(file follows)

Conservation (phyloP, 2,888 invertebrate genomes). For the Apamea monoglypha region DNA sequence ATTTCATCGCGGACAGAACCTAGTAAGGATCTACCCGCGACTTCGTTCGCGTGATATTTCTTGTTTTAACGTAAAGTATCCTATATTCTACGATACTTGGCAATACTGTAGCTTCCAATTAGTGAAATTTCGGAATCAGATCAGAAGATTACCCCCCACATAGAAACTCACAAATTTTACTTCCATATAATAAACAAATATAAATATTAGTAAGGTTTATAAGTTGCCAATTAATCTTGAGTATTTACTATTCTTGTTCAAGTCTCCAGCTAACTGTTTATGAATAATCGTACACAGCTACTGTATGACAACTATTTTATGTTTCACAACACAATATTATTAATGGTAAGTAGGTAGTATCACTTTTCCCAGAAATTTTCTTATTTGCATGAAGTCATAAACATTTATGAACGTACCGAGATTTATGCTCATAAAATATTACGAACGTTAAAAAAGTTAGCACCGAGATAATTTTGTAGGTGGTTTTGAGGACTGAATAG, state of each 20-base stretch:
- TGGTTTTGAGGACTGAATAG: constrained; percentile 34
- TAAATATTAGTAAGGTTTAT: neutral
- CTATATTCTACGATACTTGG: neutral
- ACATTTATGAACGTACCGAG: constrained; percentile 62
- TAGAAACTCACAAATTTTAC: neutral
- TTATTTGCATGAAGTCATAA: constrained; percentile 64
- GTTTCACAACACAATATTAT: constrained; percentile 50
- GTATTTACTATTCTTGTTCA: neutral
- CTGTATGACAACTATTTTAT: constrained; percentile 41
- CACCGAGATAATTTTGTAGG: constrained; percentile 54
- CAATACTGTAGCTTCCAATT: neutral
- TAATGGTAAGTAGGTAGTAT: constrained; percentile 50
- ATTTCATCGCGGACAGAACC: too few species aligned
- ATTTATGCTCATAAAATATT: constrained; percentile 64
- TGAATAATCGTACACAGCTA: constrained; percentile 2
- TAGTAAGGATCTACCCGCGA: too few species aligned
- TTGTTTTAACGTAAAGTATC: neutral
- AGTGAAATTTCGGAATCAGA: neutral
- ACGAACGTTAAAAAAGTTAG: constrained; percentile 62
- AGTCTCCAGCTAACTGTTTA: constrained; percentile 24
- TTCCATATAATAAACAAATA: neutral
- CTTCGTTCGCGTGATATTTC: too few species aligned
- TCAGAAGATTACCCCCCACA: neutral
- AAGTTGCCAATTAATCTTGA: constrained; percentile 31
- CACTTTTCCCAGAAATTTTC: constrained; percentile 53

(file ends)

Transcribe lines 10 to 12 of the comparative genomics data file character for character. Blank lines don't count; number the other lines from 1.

- CTGTATGACAACTATTTTAT: constrained; percentile 41
- CACCGAGATAATTTTGTAGG: constrained; percentile 54
- CAATACTGTAGCTTCCAATT: neutral